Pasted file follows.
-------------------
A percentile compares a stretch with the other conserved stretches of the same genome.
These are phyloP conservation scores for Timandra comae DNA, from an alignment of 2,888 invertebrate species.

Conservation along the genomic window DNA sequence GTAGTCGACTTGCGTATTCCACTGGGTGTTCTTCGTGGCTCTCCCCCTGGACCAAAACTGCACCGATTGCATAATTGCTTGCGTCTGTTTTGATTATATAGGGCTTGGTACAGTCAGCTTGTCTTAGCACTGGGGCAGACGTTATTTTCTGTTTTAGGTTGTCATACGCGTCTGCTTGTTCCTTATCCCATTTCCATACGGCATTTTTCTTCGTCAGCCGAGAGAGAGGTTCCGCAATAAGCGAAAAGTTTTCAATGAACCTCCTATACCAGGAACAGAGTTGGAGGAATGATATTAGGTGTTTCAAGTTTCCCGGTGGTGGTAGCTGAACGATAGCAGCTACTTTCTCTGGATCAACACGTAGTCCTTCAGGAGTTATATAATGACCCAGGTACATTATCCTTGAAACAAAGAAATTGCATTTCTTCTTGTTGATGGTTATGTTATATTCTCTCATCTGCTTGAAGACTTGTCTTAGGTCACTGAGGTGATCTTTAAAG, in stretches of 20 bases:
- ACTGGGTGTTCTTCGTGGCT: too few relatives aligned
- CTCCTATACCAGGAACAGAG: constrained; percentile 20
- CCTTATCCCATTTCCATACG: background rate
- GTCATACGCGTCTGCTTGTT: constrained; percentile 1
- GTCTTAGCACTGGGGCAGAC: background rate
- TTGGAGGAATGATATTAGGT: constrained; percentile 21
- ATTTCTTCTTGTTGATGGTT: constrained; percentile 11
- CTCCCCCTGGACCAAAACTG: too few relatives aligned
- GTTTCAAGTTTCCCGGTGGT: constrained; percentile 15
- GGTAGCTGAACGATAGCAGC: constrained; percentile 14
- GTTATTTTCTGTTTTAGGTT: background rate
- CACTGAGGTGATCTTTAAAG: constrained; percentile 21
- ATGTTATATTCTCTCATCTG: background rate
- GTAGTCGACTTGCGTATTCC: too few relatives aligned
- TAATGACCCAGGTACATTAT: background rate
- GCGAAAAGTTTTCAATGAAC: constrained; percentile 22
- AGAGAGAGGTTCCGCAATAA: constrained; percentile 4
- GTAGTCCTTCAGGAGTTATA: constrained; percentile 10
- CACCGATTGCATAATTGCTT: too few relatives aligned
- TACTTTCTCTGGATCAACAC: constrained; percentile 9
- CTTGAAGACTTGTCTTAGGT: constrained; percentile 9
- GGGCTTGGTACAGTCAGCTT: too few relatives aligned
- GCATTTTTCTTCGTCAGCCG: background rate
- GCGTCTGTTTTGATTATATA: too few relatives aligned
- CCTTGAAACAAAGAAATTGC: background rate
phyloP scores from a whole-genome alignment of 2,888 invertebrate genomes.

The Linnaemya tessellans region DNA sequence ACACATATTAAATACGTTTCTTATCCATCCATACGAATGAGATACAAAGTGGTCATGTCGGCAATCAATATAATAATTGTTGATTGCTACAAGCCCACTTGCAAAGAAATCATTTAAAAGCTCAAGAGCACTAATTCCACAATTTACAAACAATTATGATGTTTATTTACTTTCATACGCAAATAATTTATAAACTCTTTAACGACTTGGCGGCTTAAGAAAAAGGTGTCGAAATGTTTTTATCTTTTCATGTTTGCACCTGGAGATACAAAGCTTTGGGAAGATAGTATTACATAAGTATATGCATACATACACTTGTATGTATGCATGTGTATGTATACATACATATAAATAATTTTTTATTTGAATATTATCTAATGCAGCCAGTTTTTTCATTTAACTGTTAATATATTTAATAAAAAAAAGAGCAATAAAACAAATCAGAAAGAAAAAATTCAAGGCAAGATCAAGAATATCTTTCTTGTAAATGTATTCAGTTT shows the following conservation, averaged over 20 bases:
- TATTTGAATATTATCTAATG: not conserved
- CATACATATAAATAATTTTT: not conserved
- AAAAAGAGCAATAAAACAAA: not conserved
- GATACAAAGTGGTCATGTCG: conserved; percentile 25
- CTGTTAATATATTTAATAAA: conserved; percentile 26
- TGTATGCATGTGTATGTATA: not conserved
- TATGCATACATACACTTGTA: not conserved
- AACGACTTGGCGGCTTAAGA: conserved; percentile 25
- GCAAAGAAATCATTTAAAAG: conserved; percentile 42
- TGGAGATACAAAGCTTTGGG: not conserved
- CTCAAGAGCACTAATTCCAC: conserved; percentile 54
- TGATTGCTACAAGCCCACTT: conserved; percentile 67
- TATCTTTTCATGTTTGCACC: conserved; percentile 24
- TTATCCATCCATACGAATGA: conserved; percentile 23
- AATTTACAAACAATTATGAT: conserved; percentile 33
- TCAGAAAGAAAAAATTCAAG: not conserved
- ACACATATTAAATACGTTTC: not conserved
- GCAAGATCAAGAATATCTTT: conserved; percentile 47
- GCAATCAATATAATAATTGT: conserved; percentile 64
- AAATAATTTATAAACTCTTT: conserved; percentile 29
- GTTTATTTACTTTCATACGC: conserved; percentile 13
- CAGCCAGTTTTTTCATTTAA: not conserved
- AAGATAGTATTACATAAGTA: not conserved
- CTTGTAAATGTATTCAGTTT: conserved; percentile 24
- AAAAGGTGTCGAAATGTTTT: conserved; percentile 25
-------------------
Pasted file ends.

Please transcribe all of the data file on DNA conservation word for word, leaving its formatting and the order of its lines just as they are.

A percentile compares a stretch with the other conserved stretches of the same genome.
These are phyloP conservation scores for Timandra comae DNA, from an alignment of 2,888 invertebrate species.

Conservation along the genomic window DNA sequence GTAGTCGACTTGCGTATTCCACTGGGTGTTCTTCGTGGCTCTCCCCCTGGACCAAAACTGCACCGATTGCATAATTGCTTGCGTCTGTTTTGATTATATAGGGCTTGGTACAGTCAGCTTGTCTTAGCACTGGGGCAGACGTTATTTTCTGTTTTAGGTTGTCATACGCGTCTGCTTGTTCCTTATCCCATTTCCATACGGCATTTTTCTTCGTCAGCCGAGAGAGAGGTTCCGCAATAAGCGAAAAGTTTTCAATGAACCTCCTATACCAGGAACAGAGTTGGAGGAATGATATTAGGTGTTTCAAGTTTCCCGGTGGTGGTAGCTGAACGATAGCAGCTACTTTCTCTGGATCAACACGTAGTCCTTCAGGAGTTATATAATGACCCAGGTACATTATCCTTGAAACAAAGAAATTGCATTTCTTCTTGTTGATGGTTATGTTATATTCTCTCATCTGCTTGAAGACTTGTCTTAGGTCACTGAGGTGATCTTTAAAG, in stretches of 20 bases:
- ACTGGGTGTTCTTCGTGGCT: too few relatives aligned
- CTCCTATACCAGGAACAGAG: constrained; percentile 20
- CCTTATCCCATTTCCATACG: background rate
- GTCATACGCGTCTGCTTGTT: constrained; percentile 1
- GTCTTAGCACTGGGGCAGAC: background rate
- TTGGAGGAATGATATTAGGT: constrained; percentile 21
- ATTTCTTCTTGTTGATGGTT: constrained; percentile 11
- CTCCCCCTGGACCAAAACTG: too few relatives aligned
- GTTTCAAGTTTCCCGGTGGT: constrained; percentile 15
- GGTAGCTGAACGATAGCAGC: constrained; percentile 14
- GTTATTTTCTGTTTTAGGTT: background rate
- CACTGAGGTGATCTTTAAAG: constrained; percentile 21
- ATGTTATATTCTCTCATCTG: background rate
- GTAGTCGACTTGCGTATTCC: too few relatives aligned
- TAATGACCCAGGTACATTAT: background rate
- GCGAAAAGTTTTCAATGAAC: constrained; percentile 22
- AGAGAGAGGTTCCGCAATAA: constrained; percentile 4
- GTAGTCCTTCAGGAGTTATA: constrained; percentile 10
- CACCGATTGCATAATTGCTT: too few relatives aligned
- TACTTTCTCTGGATCAACAC: constrained; percentile 9
- CTTGAAGACTTGTCTTAGGT: constrained; percentile 9
- GGGCTTGGTACAGTCAGCTT: too few relatives aligned
- GCATTTTTCTTCGTCAGCCG: background rate
- GCGTCTGTTTTGATTATATA: too few relatives aligned
- CCTTGAAACAAAGAAATTGC: background rate
phyloP scores from a whole-genome alignment of 2,888 invertebrate genomes.

The Linnaemya tessellans region DNA sequence ACACATATTAAATACGTTTCTTATCCATCCATACGAATGAGATACAAAGTGGTCATGTCGGCAATCAATATAATAATTGTTGATTGCTACAAGCCCACTTGCAAAGAAATCATTTAAAAGCTCAAGAGCACTAATTCCACAATTTACAAACAATTATGATGTTTATTTACTTTCATACGCAAATAATTTATAAACTCTTTAACGACTTGGCGGCTTAAGAAAAAGGTGTCGAAATGTTTTTATCTTTTCATGTTTGCACCTGGAGATACAAAGCTTTGGGAAGATAGTATTACATAAGTATATGCATACATACACTTGTATGTATGCATGTGTATGTATACATACATATAAATAATTTTTTATTTGAATATTATCTAATGCAGCCAGTTTTTTCATTTAACTGTTAATATATTTAATAAAAAAAAGAGCAATAAAACAAATCAGAAAGAAAAAATTCAAGGCAAGATCAAGAATATCTTTCTTGTAAATGTATTCAGTTT shows the following conservation, averaged over 20 bases:
- TATTTGAATATTATCTAATG: not conserved
- CATACATATAAATAATTTTT: not conserved
- AAAAAGAGCAATAAAACAAA: not conserved
- GATACAAAGTGGTCATGTCG: conserved; percentile 25
- CTGTTAATATATTTAATAAA: conserved; percentile 26
- TGTATGCATGTGTATGTATA: not conserved
- TATGCATACATACACTTGTA: not conserved
- AACGACTTGGCGGCTTAAGA: conserved; percentile 25
- GCAAAGAAATCATTTAAAAG: conserved; percentile 42
- TGGAGATACAAAGCTTTGGG: not conserved
- CTCAAGAGCACTAATTCCAC: conserved; percentile 54
- TGATTGCTACAAGCCCACTT: conserved; percentile 67
- TATCTTTTCATGTTTGCACC: conserved; percentile 24
- TTATCCATCCATACGAATGA: conserved; percentile 23
- AATTTACAAACAATTATGAT: conserved; percentile 33
- TCAGAAAGAAAAAATTCAAG: not conserved
- ACACATATTAAATACGTTTC: not conserved
- GCAAGATCAAGAATATCTTT: conserved; percentile 47
- GCAATCAATATAATAATTGT: conserved; percentile 64
- AAATAATTTATAAACTCTTT: conserved; percentile 29
- GTTTATTTACTTTCATACGC: conserved; percentile 13
- CAGCCAGTTTTTTCATTTAA: not conserved
- AAGATAGTATTACATAAGTA: not conserved
- CTTGTAAATGTATTCAGTTT: conserved; percentile 24
- AAAAGGTGTCGAAATGTTTT: conserved; percentile 25